Now there's a secret to Free-Motion Quilting, and that is Practice. Little and often is preferable. Set a kitchen timer to 10 or 15 minutes, sew, and when it pings, stop. Do it every day, and you will be a genius at it in 3 months. Once a fortnight, and you will never get it..
Practice on scraps, not your Best Piecing, too, and smaller samples at first, not a double-bed quilt for your favourite niece.
Oh, and the other secret? It's like a good marriage - gentle hands (move slowly) and a firm foot (run the machine fast...)

Happy sewing!

qgbi sampler hh
Modern Sampler Quilt by Helen Howes

10 - 12 pm on Saturday 17th February

The Cotton Club Quilt Group are running a three day exhibition from Friday 16th to Sunday 18th February. Lynne Edwards will be doing her usual wonderful thing on the Friday (we understand), and we will be there on Saturday morning. Come along and join the fun.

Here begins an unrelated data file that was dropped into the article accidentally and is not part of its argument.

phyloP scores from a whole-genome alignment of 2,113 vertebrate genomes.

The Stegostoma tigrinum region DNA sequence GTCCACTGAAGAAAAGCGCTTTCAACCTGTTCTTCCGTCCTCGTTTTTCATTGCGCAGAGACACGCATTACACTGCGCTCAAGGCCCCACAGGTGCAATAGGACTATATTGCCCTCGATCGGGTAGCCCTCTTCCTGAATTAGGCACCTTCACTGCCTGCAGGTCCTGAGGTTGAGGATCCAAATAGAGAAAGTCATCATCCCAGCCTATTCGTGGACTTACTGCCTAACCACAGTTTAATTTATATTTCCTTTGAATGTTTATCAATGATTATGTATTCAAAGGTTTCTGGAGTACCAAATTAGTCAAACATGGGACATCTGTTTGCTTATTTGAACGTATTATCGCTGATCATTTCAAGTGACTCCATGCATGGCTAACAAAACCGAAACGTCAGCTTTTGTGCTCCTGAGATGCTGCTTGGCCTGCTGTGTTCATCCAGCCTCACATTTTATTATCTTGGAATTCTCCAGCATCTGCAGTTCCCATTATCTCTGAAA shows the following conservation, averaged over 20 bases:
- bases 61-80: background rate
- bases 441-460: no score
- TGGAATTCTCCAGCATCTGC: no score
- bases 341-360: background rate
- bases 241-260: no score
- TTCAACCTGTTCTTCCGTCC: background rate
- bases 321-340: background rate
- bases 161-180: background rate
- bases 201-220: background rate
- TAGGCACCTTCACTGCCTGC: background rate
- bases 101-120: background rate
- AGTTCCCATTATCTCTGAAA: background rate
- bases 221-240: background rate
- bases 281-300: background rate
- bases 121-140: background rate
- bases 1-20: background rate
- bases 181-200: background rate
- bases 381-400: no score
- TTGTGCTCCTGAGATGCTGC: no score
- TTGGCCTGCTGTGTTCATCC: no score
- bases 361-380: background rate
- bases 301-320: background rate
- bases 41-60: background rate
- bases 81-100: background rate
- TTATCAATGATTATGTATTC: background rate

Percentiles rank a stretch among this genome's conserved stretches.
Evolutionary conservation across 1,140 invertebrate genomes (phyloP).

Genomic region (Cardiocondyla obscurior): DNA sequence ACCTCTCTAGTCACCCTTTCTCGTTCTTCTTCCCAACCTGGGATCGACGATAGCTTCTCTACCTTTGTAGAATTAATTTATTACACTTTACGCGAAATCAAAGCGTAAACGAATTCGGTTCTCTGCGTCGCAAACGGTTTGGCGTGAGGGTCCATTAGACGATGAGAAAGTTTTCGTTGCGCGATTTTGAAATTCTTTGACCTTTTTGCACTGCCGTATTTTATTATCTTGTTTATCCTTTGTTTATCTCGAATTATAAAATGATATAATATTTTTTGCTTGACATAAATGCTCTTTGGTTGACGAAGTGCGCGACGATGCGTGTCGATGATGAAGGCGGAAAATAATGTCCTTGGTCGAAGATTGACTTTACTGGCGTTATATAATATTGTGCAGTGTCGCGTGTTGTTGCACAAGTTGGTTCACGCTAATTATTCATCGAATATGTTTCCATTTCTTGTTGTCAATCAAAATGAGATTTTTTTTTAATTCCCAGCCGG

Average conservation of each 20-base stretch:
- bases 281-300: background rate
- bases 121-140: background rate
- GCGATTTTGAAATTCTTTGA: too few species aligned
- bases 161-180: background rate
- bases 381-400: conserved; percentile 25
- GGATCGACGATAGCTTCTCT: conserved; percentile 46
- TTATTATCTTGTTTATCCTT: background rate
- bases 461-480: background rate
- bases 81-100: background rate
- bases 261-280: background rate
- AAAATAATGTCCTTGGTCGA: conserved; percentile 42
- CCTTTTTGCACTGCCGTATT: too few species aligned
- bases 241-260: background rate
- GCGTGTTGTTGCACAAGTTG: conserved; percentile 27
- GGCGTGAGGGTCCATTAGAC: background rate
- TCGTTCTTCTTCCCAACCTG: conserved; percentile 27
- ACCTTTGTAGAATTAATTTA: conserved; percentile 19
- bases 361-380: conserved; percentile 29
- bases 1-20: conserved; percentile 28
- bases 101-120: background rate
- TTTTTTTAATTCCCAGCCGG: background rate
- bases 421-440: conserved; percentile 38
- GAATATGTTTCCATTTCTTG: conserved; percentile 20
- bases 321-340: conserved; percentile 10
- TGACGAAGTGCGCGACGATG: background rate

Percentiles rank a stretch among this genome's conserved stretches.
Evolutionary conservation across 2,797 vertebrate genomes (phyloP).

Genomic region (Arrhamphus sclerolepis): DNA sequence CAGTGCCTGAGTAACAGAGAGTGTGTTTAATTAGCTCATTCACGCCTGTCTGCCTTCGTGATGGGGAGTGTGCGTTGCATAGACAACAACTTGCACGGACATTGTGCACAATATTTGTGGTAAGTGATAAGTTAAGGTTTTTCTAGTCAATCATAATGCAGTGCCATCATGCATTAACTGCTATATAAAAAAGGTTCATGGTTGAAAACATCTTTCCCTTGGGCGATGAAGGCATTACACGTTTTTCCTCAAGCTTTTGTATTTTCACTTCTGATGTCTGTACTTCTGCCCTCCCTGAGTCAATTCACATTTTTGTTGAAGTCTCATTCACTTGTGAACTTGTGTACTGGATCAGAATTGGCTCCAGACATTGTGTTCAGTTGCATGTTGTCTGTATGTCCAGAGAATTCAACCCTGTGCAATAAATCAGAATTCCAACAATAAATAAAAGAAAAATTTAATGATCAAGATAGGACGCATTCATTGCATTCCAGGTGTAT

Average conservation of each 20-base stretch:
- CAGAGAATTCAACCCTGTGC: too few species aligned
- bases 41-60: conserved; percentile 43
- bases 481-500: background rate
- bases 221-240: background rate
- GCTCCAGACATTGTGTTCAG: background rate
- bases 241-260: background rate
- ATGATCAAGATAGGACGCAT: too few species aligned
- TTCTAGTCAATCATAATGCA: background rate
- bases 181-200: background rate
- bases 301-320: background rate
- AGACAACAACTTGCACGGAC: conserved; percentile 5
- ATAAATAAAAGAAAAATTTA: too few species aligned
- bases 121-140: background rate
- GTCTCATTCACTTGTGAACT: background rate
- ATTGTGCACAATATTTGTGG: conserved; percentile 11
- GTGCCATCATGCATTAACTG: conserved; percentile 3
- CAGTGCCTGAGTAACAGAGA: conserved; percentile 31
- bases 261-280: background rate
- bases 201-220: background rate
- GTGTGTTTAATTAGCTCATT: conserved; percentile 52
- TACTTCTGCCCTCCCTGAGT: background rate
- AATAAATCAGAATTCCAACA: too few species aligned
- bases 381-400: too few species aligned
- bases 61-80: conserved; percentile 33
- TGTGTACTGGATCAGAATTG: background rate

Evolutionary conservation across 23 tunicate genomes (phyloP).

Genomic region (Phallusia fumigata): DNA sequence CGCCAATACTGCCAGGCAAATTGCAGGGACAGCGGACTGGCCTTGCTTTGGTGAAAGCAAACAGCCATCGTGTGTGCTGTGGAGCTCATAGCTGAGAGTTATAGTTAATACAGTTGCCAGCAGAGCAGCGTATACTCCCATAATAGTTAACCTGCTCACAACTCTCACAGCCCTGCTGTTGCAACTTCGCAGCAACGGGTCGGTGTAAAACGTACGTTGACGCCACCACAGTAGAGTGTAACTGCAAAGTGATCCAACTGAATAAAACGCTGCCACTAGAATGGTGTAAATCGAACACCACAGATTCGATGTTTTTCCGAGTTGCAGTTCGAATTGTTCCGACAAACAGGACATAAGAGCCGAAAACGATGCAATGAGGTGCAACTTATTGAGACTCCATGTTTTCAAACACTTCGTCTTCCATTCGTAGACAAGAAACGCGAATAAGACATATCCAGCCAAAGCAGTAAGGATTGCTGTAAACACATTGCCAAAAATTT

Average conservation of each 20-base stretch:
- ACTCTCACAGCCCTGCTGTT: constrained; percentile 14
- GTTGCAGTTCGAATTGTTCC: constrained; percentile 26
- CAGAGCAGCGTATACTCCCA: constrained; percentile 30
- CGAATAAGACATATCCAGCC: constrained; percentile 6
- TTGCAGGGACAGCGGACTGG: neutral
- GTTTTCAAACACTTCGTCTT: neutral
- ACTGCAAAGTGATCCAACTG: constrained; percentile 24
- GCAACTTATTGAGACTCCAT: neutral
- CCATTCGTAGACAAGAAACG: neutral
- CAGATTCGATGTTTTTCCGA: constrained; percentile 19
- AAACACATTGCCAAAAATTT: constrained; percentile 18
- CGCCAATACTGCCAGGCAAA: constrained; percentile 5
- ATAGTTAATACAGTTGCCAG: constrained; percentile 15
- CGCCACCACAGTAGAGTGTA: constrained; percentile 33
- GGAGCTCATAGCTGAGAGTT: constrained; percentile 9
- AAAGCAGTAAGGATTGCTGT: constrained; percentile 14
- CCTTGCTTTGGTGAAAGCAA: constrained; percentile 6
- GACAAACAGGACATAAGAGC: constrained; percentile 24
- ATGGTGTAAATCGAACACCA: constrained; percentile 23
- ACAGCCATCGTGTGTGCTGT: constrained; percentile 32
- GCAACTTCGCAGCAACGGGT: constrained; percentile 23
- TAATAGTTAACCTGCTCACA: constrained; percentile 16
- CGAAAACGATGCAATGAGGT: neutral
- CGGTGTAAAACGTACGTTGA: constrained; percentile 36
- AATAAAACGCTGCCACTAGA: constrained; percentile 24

Woodbridge Community Hall
Station Road
Suffolk IP12 4AU.
CLICK HERE to visit the THE COTTON CLUB'S webpage

fabric postcards
Blood Orange by Christine Seager


April 27th- May 3rd2018
Harbour House Centre for Arts & Yoga
Kingsbridge, Devon. TQ7 1JD

fabric postcards


by Brenda Corbett:

One of the quilt groups I'm in, Scrap Happy in Gosport, Hampshire, had a couple of the tutor boxes for one of their meetings last week and I found it great fun. I so liked the Tiger Tiger pattern that a few days later I had a go at it and did a small lap throw for Linus from really bright colours, thanks for the inspiration.